Developing Your Artistic Skills

When it comes to art, we all have some understanding of this esoteric school of thought, but it can be hard to explain. We know art is a creation, but what creations count? A painting can be art, but chairs are crafts, for example. We also know that art elicits an emotional response in the audience, but emotions are valid? We value dramatic emotions, such as sorrow, but humor is often left by the wayside. Art is extremely subjective, and these rules we all follow are really just agreed upon and subject to change. After all, once a creation makes you feel, it’s art by our own definition. If you’re an up coming artist, here are some tips to help you find your muse.

First and foremost, create. One of the biggest problems with how we think about creating art is that we need to strive for perfection. As an amateur artist, I can speak from experience when I say that the endless quest for perfection has just cost me time. I’ve increased in skill much more since I gave up on perfection than when I adhered to it, because it’s far more important to try and fail more often and consistently than to try to get it right every time. “Failing” is actually just how we learn, after all. So, if you’re a photographer, and your equipment is a little sub par, and you’re not feeling inspired, simply call up your stylish friend with all of the Loft clothes, and have a photo shoot. Doing anything is always better than doing nothing.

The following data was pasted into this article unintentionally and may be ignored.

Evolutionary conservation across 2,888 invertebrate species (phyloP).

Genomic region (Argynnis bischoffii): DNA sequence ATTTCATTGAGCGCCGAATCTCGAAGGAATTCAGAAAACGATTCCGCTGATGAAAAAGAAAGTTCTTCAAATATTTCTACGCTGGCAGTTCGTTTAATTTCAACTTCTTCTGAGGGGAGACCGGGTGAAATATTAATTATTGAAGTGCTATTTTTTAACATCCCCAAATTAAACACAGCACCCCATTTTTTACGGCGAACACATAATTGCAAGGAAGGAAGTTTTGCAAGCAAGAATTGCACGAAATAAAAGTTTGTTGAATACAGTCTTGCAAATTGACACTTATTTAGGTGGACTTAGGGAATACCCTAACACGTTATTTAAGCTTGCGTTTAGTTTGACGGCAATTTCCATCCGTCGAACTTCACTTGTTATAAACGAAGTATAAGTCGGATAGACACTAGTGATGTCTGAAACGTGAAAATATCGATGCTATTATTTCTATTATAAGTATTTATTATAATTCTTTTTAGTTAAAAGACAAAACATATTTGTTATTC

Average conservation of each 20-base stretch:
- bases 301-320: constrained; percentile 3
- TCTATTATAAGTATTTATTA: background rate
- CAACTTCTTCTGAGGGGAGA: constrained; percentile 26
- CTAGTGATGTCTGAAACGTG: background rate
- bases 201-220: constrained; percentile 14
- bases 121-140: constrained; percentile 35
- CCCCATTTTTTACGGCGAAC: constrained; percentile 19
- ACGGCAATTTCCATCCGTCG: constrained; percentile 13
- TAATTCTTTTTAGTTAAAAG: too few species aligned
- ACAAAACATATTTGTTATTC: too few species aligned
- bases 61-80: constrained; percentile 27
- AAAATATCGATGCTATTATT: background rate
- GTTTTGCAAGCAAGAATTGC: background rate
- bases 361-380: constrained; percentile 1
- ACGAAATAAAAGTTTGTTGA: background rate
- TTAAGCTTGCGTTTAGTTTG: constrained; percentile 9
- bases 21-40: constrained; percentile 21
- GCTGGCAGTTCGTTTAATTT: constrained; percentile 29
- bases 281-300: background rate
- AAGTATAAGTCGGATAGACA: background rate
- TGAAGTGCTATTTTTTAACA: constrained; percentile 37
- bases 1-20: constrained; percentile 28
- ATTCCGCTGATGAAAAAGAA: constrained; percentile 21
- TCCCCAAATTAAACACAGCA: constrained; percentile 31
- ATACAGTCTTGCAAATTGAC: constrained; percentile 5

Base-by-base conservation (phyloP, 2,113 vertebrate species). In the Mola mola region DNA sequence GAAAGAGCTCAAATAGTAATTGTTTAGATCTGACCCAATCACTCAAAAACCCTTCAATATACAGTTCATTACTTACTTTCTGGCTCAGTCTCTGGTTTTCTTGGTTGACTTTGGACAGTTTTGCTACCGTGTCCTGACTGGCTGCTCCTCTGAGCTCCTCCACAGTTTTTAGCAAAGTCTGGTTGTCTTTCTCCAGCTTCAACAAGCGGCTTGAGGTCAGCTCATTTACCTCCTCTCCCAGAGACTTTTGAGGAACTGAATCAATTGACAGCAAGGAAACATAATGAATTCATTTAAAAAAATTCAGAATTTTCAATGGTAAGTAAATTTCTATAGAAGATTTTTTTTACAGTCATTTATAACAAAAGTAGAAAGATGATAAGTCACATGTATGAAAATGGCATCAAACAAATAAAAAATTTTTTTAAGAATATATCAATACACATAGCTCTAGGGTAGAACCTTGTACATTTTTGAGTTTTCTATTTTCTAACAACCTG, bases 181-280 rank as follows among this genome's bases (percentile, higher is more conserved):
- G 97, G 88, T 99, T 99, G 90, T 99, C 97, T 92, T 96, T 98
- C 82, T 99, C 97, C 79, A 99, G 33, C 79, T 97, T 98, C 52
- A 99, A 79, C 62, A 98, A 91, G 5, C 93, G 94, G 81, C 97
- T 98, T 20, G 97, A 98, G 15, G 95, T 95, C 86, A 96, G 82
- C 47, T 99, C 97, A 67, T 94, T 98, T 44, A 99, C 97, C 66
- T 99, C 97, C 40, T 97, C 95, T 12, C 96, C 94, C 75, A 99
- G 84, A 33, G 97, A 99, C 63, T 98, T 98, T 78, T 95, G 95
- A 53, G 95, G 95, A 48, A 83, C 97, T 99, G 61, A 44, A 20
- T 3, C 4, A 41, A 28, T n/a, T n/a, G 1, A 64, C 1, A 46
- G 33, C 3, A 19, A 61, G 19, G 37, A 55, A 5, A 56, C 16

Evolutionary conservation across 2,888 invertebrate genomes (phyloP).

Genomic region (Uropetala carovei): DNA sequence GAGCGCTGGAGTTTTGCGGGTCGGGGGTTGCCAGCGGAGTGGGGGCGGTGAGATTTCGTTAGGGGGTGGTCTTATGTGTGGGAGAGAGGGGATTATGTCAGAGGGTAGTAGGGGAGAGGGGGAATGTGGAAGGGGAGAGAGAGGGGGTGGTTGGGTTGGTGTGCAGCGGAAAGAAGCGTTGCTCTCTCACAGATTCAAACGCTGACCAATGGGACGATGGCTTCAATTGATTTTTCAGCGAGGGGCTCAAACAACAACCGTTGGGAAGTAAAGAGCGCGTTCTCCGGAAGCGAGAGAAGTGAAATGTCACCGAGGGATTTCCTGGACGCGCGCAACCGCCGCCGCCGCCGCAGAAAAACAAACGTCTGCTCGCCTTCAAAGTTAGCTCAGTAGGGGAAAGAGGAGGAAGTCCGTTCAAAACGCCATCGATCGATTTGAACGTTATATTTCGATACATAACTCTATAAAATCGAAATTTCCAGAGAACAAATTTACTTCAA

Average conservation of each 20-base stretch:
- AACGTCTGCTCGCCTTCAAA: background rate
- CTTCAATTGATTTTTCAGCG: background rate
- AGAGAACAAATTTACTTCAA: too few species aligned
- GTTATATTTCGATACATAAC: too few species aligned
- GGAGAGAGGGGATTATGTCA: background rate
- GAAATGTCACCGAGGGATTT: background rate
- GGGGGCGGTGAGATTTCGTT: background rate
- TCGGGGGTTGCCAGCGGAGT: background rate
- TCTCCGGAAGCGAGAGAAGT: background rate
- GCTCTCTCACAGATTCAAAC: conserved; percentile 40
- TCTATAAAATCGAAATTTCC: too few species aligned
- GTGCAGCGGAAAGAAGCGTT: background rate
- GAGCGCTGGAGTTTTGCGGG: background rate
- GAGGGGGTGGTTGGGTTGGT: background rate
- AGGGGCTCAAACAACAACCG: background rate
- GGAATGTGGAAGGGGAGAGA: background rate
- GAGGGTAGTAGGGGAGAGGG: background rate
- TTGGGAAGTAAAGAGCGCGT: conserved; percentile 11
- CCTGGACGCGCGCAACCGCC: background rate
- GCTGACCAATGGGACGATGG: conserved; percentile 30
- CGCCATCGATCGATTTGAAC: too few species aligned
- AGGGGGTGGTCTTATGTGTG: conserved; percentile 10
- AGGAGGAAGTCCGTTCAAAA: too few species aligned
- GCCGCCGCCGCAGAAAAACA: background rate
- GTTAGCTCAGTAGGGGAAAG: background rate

Another important part of developing your artistic skill is to study. Studying artistic techniques, for example, is of the utmost importance. For example, if you draw, you’re going to want to study how to draw the human figure from a sketch, using shadow shapes, and a variety of other techniques. You’ll want to repeat this exercises over and over again, too, and iterate on them by altering them in a number of ways. Furthermore, the same idea can be applied to studying other artists’ work. For example, if you’re a writer, you should also be a reader. Learning technique is only half of the puzzle. You also need to see plenty of examples of how those techniques can be used in order to use them well, yourself.

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